This is the digital age. We are acquiring fewer and fewer physical products and instead are streaming, downloading and subscribing to services over the internet. Selling content online is not only approaching a responsive market but it’s accessible for so many more entrepreneurs. With minimum overheads, low set-up costs and no manufacturing, online content providers are not all big businesses. Many are solo entrepreneurs, small businesses and self-employed parents. Yet, online content is still valuable and it needs to be protected. In this article, I will answer some of the most common legal questions regarding selling content online and explain just what needs to be in your Online Sales T&Cs to protect your digital products.
What Digital Products Can Be Sold Online?
First, let’s look at examples of the digital products you might be selling. Online content could include:
● Online courses and course materials
● Memberships (communities, reward schemes, networking groups, etc)
● Subscriptions (podcasts, film, tv, software, etc)
● Data and research
● Digital templates (business, legal, design, website templates, etc)
Here is what your terms and conditions should include:
Consumer Requirements For Individuals Purchasing
Referring to the transparency of sale, you need to include in your terms and conditions information about the business. This should include:
● Who you are (trading or limited company name)
● Your trading/limited company address,
● How people can contact you,
● Whether you are regulated (and if so, who by)
● Your VAT number
● Description of the goods/services being sold and the price
The Gov.uk website has more detailed information about the pre-contract information requirements that businesses must display on their website or in their Online Sales T&Cs before the consumer pays their money.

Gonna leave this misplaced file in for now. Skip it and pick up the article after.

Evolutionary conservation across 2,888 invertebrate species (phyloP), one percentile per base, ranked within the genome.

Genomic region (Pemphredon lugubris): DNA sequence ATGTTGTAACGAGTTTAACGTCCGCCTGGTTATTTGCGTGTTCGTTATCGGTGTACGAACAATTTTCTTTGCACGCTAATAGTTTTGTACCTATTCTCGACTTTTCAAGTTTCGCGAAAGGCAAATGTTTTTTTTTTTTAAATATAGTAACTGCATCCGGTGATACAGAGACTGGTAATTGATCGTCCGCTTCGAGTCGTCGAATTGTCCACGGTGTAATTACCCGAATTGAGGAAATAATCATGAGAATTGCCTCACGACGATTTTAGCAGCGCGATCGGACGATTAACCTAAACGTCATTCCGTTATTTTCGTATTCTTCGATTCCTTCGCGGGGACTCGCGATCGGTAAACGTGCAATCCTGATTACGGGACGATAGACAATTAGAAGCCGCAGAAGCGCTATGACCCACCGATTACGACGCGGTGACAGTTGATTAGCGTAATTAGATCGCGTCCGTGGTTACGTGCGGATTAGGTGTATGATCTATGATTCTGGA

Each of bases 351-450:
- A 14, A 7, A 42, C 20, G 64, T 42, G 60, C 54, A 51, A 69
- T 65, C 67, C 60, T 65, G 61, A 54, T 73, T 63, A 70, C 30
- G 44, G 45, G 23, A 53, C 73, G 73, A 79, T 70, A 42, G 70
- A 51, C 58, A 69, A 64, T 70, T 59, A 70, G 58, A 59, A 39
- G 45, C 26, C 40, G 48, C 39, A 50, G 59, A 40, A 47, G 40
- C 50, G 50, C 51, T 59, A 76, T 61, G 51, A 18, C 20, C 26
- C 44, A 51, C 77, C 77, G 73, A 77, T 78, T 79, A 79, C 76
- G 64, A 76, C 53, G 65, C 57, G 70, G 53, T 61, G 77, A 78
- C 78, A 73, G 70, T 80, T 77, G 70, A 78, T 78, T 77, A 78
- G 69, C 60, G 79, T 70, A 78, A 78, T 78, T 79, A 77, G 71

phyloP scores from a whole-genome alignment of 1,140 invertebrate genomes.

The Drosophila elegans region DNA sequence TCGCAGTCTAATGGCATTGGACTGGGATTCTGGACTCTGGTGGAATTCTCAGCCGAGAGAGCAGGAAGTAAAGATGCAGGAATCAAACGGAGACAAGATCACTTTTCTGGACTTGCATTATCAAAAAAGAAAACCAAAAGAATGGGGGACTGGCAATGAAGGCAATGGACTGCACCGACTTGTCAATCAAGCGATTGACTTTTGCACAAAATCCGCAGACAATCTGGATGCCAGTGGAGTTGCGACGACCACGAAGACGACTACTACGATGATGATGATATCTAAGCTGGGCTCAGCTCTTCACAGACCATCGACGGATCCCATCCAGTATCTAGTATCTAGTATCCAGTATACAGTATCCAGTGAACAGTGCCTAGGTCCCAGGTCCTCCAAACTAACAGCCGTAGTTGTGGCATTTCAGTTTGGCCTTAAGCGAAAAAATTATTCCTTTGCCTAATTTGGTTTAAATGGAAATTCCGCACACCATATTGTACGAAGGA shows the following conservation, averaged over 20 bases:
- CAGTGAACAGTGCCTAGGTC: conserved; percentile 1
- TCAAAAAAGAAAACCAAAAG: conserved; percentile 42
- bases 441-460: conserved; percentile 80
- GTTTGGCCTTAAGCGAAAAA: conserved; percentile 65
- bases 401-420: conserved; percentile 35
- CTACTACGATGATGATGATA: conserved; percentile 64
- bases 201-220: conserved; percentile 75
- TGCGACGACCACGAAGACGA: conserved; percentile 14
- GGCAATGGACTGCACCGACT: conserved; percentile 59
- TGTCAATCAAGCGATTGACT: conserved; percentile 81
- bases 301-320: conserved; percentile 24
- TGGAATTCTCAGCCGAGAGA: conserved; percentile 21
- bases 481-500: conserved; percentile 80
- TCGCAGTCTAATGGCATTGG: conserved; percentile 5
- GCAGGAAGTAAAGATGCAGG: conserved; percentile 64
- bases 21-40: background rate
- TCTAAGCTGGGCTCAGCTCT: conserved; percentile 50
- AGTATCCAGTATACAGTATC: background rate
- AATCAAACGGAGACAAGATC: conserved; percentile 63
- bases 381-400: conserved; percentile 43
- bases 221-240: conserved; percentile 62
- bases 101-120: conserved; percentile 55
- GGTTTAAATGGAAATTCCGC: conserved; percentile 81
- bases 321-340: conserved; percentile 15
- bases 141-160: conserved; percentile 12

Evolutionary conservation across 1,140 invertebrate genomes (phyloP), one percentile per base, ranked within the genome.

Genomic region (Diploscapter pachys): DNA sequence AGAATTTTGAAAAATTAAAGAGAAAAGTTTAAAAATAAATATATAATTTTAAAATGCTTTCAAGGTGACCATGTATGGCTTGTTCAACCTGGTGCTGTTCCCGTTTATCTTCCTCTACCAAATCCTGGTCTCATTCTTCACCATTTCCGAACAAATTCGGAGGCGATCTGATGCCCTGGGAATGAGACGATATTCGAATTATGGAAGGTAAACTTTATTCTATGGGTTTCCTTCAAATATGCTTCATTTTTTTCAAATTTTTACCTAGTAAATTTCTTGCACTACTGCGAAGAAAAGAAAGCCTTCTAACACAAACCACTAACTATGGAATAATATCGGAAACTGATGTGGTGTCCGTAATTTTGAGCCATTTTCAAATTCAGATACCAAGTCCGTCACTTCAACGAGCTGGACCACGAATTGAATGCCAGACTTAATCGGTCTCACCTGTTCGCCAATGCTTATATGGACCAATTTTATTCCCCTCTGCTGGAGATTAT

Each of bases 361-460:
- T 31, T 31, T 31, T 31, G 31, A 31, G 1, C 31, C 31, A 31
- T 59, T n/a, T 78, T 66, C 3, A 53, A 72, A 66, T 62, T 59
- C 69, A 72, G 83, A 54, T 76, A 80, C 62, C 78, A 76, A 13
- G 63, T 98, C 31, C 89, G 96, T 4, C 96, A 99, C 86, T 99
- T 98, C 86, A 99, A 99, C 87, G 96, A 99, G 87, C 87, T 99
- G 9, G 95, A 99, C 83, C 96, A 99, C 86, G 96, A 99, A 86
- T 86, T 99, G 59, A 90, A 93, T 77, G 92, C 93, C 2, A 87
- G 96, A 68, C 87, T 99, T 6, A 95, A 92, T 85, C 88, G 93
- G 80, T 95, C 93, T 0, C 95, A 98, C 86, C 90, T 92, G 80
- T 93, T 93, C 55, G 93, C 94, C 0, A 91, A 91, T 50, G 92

Cancellation Rights (and when they don’t apply)
Under the Consumer Rights Act, businesses selling products to customers must comply with a 14-day cooling-off period, during which the customer may cancel and receive a refund. However, when selling content online this becomes a little more complex. The right is waived in regard to downloadable content. When the download is started the customer loses their cancellation rights and they should be made aware of this before buying.
If goods are found to be faulty or not as described at the point of sale, however, the consumer has a right to cancel and receive a refund even if they have downloaded, or attempted to download the product.
It’s worth noting that these same rights do not always apply when selling to businesses so if you’re selling B2B then you may need separate terms and conditions or need to specify different terms in your contract depending on whether the purchaser is a business or consumer.
In your terms and conditions, you should also set out what the cancellation process is, especially for subscription or membership customers.
How Customers Can Complete Their Order
When selling a digital product online you need to describe the order process - what will happen after payment. It will likely involve order confirmation and then download instructions for accessing the content. In your terms and conditions you need to explain the process. This may involve downloading something or awaiting an email with a login or other way of accessing the digital product.
This is something you would of course include elsewhere in your communications with your customer. They shouldn’t be expected to read through your terms and conditions. However, it needs to be included here to enforce expectations were there to be an issue with order completion that leads to a dispute.